Skip to content
Home » Arkansas soldiers go for cover

Arkansas soldiers go for cover

soldiers take cover from rain
Soldiers of the Arkansas Army National Guard move from outdoor pup tents to shelters at Camp Guernsey, June 16, after thunderstorms compelled them to leave the parade field where they were camped. (Wyoming Army National Guard photo by Sgt. Jack Eden)

Shelter from the rain became a premium during the mid-June storm that blew over the Camp Guernsey Joint Training Center, drenching hundreds of Arkansas soldiers who set up their cots on the parade field.

Several subordinate units of the 142nd Field Artillery Brigade were ushered from the parade field into the camp’s few hardstands already burgeoning with soldiers, on June 16.

“The soldiers liked the weather initially,” said Staff Sgt. Jeremiah Bosheers of the brigade’s 2nd Battalion. “(Camp) Shelby, the National Training Center in Fort Irwin, California, Fort Chaffee, no one else comes close. We all enjoyed our first week here.”

Then the thunderstorm and lightning came, and with soldiers sleeping in their pup tents, “That’s when they got nervous,” Bosheers said. “Our leadership took care of us. They found us a home when the weather went south.”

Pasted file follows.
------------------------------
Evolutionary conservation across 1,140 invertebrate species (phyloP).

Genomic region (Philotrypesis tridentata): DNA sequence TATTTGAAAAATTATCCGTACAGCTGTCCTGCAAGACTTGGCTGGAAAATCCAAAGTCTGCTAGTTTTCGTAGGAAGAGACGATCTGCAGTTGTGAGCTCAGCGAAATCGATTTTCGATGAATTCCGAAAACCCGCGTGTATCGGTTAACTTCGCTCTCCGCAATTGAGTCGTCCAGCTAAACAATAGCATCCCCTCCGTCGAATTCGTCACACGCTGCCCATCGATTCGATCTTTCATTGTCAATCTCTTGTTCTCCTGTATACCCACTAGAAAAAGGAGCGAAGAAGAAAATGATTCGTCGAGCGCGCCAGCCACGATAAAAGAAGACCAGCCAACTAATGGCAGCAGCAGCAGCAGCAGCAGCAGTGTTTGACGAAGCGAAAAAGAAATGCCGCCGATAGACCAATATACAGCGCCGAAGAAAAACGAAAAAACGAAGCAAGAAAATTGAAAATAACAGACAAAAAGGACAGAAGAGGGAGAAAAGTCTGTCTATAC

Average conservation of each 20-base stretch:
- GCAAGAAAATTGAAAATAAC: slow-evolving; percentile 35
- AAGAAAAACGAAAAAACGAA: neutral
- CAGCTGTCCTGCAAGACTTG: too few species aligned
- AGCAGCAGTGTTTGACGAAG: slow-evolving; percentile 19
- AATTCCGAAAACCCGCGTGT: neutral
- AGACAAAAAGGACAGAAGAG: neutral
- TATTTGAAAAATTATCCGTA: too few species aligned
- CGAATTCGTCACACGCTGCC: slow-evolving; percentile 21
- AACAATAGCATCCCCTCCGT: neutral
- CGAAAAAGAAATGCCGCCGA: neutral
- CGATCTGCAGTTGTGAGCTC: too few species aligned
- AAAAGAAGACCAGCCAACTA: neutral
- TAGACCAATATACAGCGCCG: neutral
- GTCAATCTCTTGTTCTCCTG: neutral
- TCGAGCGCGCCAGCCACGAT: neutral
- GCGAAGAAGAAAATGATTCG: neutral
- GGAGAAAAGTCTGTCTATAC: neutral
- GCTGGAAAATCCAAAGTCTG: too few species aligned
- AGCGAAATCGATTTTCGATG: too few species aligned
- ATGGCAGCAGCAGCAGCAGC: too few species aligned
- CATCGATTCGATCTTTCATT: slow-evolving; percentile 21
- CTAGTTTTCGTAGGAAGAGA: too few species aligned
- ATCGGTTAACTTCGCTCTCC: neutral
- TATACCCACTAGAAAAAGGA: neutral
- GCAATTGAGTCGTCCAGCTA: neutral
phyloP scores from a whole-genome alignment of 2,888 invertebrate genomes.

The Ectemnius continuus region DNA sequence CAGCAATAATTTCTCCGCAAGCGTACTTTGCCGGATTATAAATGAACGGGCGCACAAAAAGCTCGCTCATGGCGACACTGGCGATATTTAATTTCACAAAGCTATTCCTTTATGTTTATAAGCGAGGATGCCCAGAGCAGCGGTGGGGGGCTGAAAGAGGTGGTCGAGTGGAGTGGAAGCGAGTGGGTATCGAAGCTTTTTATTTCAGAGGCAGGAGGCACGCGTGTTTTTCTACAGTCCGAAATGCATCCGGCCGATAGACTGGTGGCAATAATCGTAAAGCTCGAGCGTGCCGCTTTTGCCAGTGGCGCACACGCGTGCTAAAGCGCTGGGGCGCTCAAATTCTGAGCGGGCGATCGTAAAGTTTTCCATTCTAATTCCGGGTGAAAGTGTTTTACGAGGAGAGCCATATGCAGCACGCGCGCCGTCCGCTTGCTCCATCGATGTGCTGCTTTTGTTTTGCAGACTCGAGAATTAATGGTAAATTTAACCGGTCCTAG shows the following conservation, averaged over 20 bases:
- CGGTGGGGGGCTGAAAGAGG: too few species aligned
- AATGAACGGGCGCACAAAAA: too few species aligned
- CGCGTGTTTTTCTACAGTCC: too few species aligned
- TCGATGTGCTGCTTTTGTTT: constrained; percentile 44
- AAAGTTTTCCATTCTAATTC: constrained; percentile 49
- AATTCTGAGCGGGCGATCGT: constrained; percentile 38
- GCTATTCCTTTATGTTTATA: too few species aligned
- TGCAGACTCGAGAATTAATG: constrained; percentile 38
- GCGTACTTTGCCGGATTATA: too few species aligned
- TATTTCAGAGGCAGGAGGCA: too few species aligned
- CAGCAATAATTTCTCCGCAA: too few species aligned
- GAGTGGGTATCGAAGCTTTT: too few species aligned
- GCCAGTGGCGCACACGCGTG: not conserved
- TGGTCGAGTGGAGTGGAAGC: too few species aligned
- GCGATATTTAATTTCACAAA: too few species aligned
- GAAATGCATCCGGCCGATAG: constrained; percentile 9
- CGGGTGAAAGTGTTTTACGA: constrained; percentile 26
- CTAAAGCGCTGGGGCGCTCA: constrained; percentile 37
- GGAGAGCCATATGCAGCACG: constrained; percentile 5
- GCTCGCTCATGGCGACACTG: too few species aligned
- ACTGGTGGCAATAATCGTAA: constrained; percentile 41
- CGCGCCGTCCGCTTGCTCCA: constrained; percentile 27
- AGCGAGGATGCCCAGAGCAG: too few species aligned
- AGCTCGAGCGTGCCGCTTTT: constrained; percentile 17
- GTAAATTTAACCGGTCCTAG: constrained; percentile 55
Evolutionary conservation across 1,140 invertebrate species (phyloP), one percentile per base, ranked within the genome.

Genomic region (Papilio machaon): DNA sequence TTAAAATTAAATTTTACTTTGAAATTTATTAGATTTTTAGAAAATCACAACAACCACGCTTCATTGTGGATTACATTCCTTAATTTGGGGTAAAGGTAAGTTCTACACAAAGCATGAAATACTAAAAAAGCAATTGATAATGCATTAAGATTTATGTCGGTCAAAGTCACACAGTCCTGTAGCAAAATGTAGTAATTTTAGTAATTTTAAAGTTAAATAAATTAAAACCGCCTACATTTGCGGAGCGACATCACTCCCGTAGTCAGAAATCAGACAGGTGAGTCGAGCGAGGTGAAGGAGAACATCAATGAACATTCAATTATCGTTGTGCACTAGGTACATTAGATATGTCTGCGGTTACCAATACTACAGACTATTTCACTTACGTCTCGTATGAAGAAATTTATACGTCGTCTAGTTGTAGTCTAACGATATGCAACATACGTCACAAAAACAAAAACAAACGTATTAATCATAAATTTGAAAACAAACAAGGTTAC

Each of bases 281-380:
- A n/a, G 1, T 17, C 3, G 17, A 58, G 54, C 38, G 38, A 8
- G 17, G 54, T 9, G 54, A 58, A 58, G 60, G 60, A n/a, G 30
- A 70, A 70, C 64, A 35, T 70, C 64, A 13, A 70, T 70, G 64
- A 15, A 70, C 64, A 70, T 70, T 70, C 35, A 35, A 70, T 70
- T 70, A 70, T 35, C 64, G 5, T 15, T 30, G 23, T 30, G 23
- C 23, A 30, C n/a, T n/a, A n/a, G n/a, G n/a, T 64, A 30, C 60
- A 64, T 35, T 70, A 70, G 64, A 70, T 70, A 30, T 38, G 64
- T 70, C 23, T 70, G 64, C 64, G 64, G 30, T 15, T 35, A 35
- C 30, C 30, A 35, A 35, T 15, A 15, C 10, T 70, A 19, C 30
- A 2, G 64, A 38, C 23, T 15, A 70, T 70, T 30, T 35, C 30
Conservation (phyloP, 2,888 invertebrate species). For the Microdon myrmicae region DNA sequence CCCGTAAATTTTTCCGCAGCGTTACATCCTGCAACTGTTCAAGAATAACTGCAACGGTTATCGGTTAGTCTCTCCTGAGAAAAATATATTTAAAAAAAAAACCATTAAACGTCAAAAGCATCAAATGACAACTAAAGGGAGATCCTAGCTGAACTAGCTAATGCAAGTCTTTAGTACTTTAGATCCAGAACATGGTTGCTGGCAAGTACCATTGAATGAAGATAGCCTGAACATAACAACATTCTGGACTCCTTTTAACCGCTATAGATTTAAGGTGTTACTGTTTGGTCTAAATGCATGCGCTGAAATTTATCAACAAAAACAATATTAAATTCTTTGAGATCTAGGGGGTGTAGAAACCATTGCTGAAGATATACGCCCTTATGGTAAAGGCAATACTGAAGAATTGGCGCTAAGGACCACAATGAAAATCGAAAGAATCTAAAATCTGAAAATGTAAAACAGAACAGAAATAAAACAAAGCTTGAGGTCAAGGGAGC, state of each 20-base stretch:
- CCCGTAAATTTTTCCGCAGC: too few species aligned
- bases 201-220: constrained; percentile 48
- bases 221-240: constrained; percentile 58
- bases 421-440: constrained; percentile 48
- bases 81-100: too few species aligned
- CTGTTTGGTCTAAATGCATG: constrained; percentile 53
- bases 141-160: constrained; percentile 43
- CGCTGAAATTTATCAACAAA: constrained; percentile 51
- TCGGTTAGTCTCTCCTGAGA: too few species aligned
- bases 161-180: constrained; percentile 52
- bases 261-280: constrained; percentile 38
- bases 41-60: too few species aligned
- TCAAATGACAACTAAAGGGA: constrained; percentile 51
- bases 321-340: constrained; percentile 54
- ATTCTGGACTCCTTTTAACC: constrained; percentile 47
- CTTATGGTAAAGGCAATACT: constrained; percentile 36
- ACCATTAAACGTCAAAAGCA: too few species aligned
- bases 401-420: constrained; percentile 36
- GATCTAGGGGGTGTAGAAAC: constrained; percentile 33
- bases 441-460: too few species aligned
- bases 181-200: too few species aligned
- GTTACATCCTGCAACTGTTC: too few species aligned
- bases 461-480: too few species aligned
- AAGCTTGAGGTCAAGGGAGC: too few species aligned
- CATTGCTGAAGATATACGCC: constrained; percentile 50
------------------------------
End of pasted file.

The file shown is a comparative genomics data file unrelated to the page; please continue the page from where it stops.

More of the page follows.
Soldiers filed into the Training Support Center, which houses weapons and vehicle simulators, and other training rooms across camp. Cubicles and hallways filled with other soldiers on cots, pallets and concrete slabs—a dry space.

First Sgt. Bobby Willis, of B Battery, 2-142nd Artillery Brigade, said the brigade was thin on shelters for soldiers coming out of the field. “I haven’t heard any of them complain though,” he said.

The day after the rain started, Spc. Jordan Springwater, of A Battery, took in his accommodations. “This is spacious. Last night, it was so crowded you couldn’t make it out. Everywhere that you see concrete now, there was a soldier sleeping. That is no exaggeration.”

Bosheers agreed, repeating the troops’ mantra: “Out of the weather, under a roof.”